Brain-computer interfaces for stroke rehabilitation

summary of the 2016 BCI Meeting in Asilomar

Christoph Guger, José del R. Millán, Donatella Mattia, Junichi Ushiba, Surjo R. Soekadar, Vivek Prabhakaran, Natalie Mrachacz-Kersting, Kyousuke Kamada, Brendan Z. Allison

Research output: Contribution to journalArticle

Abstract

Brain-computer interfaces (BCIs) based on motor imagery have been gaining attention as tools to facilitate recovery from movement disorders resulting from stroke or other causes. These BCIs can detect imagined movements that are typically required within conventional rehabilitation therapy. This information about the timing, intensity, and location of imagined movements can help assess compliance and control feedback mechanisms such as functional electrical stimulation (FES) and virtual avatars. Here, we review work from eight groups that each presented recent results with BCI-based rehabilitation at a workshop during the 6th International Brain-Computer Interface Meeting. We also present major directions and challenges for future research.

Original languageEnglish
Pages (from-to)41-57
Number of pages17
JournalBrain-Computer Interfaces
Volume5
Issue number2-3
DOIs
Publication statusPublished - 2018 Jul 3

Fingerprint

Brain-Computer Interfaces
Brain computer interface
Patient rehabilitation
Rehabilitation
Imagery (Psychotherapy)
Movement Disorders
Electric Stimulation
Compliance
Feedback control
Stroke
Education
Recovery
Stroke Rehabilitation

Keywords

  • event-related desynchronization
  • functional electrical stimulation
  • motor imagery
  • stroke rehabilitation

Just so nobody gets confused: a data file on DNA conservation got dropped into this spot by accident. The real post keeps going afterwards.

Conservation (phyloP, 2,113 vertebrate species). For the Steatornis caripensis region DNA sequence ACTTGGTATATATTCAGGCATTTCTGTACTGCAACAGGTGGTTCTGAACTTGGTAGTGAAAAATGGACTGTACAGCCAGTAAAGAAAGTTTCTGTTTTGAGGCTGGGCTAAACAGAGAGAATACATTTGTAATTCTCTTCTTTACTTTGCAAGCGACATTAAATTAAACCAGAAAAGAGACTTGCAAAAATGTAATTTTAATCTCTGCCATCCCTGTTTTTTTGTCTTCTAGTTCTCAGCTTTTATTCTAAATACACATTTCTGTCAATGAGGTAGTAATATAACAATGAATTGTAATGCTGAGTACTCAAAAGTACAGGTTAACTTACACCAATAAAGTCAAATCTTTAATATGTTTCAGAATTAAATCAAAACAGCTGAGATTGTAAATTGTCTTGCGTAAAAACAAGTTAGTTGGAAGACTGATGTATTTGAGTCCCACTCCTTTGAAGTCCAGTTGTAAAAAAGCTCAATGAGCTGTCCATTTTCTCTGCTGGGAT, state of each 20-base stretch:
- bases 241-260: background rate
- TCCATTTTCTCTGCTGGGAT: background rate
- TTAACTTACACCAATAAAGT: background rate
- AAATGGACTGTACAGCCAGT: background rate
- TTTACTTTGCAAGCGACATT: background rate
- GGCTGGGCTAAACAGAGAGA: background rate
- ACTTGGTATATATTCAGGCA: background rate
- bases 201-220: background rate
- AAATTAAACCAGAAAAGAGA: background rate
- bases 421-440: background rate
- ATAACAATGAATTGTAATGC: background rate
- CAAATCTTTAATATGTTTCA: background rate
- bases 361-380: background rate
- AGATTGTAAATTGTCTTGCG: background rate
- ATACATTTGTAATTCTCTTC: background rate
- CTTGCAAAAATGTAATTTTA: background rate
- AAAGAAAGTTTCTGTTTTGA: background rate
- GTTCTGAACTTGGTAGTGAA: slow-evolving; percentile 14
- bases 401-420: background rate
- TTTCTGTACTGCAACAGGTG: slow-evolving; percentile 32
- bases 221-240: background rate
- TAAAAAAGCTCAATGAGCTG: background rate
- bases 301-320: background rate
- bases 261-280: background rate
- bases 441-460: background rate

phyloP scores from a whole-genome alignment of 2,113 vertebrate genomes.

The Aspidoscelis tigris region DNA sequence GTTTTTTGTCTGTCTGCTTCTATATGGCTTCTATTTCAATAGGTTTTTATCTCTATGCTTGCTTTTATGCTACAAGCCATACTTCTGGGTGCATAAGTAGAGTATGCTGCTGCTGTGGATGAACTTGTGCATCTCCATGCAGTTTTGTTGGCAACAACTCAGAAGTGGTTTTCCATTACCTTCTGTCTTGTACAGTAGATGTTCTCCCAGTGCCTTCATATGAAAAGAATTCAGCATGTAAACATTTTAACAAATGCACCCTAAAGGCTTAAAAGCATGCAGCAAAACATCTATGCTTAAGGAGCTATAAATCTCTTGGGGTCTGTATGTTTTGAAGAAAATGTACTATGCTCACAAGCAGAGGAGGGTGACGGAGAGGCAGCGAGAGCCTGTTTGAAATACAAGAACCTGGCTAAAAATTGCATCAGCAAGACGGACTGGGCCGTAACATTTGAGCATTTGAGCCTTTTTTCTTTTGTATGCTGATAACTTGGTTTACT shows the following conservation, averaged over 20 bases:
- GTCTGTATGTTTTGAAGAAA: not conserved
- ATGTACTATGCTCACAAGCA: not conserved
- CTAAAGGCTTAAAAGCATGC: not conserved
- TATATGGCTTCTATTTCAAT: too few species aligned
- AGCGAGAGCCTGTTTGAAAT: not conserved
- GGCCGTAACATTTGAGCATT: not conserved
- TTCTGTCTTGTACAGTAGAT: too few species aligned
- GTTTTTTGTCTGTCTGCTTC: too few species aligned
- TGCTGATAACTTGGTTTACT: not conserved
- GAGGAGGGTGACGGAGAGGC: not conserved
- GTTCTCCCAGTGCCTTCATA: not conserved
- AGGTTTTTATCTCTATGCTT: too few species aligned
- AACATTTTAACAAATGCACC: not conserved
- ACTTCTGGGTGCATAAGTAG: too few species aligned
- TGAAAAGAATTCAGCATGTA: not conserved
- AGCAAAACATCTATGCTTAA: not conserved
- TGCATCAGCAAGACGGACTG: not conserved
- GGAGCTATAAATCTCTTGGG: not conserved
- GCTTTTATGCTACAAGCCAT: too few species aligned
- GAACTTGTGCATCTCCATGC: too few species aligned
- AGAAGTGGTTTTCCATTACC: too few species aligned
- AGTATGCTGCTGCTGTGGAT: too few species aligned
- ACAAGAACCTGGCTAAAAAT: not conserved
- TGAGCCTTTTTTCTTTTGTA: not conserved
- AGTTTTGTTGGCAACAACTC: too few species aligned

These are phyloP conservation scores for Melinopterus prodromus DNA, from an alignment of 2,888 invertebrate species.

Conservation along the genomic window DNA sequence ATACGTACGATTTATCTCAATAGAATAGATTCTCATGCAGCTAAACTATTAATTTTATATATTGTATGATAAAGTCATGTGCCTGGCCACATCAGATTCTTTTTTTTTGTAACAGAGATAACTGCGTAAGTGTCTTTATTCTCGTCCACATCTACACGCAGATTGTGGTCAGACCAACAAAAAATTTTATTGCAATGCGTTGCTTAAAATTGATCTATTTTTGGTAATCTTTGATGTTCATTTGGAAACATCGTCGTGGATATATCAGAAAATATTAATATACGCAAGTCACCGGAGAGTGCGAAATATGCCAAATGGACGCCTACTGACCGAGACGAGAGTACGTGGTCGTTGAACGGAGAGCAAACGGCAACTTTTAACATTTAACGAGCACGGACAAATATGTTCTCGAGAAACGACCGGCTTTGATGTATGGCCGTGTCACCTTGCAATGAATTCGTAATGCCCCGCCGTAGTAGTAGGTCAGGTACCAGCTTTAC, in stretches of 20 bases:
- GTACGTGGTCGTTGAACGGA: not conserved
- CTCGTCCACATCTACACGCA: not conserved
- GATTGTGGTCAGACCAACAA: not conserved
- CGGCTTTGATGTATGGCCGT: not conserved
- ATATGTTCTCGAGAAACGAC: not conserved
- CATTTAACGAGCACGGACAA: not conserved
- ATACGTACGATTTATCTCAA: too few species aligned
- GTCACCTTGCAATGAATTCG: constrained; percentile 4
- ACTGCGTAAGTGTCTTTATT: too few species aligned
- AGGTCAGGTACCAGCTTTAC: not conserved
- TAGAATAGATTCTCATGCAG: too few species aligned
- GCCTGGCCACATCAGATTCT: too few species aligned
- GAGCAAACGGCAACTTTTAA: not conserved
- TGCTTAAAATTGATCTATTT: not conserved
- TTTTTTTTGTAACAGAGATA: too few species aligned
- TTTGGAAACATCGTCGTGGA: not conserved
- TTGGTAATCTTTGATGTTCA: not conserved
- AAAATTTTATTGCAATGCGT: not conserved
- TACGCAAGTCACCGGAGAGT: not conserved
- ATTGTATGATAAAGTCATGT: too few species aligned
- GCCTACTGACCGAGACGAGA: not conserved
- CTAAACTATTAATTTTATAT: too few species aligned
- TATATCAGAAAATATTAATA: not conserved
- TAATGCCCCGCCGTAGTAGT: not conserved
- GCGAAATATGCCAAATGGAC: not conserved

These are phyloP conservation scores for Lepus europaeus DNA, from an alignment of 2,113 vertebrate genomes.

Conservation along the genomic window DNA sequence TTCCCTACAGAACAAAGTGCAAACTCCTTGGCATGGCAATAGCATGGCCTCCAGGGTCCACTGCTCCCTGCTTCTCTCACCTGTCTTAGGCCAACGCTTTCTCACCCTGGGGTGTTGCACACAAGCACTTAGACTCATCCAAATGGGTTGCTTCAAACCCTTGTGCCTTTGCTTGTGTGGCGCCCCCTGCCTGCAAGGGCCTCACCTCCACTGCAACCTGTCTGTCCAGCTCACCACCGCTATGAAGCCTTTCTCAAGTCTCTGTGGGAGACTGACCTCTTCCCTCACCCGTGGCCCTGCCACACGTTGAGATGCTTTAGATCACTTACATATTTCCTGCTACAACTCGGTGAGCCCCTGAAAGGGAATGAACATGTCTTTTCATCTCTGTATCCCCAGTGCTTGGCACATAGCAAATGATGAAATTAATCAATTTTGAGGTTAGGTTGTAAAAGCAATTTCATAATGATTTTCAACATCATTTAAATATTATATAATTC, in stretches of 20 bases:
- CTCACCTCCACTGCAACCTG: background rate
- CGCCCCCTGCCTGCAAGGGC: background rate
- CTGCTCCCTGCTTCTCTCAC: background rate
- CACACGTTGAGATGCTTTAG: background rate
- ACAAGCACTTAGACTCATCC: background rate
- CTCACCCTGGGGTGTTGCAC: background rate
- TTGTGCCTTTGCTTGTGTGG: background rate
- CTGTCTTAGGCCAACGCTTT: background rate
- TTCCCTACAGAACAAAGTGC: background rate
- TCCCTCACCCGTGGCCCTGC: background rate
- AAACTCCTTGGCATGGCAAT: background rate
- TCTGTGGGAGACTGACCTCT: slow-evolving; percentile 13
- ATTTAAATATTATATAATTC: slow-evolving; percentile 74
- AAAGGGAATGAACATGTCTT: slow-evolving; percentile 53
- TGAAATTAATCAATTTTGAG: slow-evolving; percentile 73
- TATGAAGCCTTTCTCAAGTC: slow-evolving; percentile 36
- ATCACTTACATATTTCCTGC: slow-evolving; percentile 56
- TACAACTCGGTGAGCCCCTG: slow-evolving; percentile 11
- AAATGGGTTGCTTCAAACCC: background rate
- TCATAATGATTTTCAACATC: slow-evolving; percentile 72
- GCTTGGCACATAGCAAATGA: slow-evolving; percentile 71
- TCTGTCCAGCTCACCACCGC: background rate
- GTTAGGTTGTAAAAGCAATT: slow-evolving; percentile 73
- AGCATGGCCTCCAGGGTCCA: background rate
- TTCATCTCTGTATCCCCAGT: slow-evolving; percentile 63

ASJC Scopus subject areas

  • Human-Computer Interaction
  • Behavioral Neuroscience
  • Biomedical Engineering
  • Electrical and Electronic Engineering

Cite this

Guger, C., Millán, J. D. R., Mattia, D., Ushiba, J., Soekadar, S. R., Prabhakaran, V., ... Allison, B. Z. (2018). Brain-computer interfaces for stroke rehabilitation: summary of the 2016 BCI Meeting in Asilomar. Brain-Computer Interfaces, 5(2-3), 41-57. https://doi.org/10.1080/2326263X.2018.1493073

Brain-computer interfaces for stroke rehabilitation : summary of the 2016 BCI Meeting in Asilomar. / Guger, Christoph; Millán, José del R.; Mattia, Donatella; Ushiba, Junichi; Soekadar, Surjo R.; Prabhakaran, Vivek; Mrachacz-Kersting, Natalie; Kamada, Kyousuke; Allison, Brendan Z.

In: Brain-Computer Interfaces, Vol. 5, No. 2-3, 03.07.2018, p. 41-57.

Research output: Contribution to journalArticle

Guger, C, Millán, JDR, Mattia, D, Ushiba, J, Soekadar, SR, Prabhakaran, V, Mrachacz-Kersting, N, Kamada, K & Allison, BZ 2018, 'Brain-computer interfaces for stroke rehabilitation: summary of the 2016 BCI Meeting in Asilomar', Brain-Computer Interfaces, vol. 5, no. 2-3, pp. 41-57. https://doi.org/10.1080/2326263X.2018.1493073
Guger, Christoph ; Millán, José del R. ; Mattia, Donatella ; Ushiba, Junichi ; Soekadar, Surjo R. ; Prabhakaran, Vivek ; Mrachacz-Kersting, Natalie ; Kamada, Kyousuke ; Allison, Brendan Z. / Brain-computer interfaces for stroke rehabilitation : summary of the 2016 BCI Meeting in Asilomar. In: Brain-Computer Interfaces. 2018 ; Vol. 5, No. 2-3. pp. 41-57.
@article{54ca7f07905f44399c355081d9147eee,
title = "Brain-computer interfaces for stroke rehabilitation: summary of the 2016 BCI Meeting in Asilomar",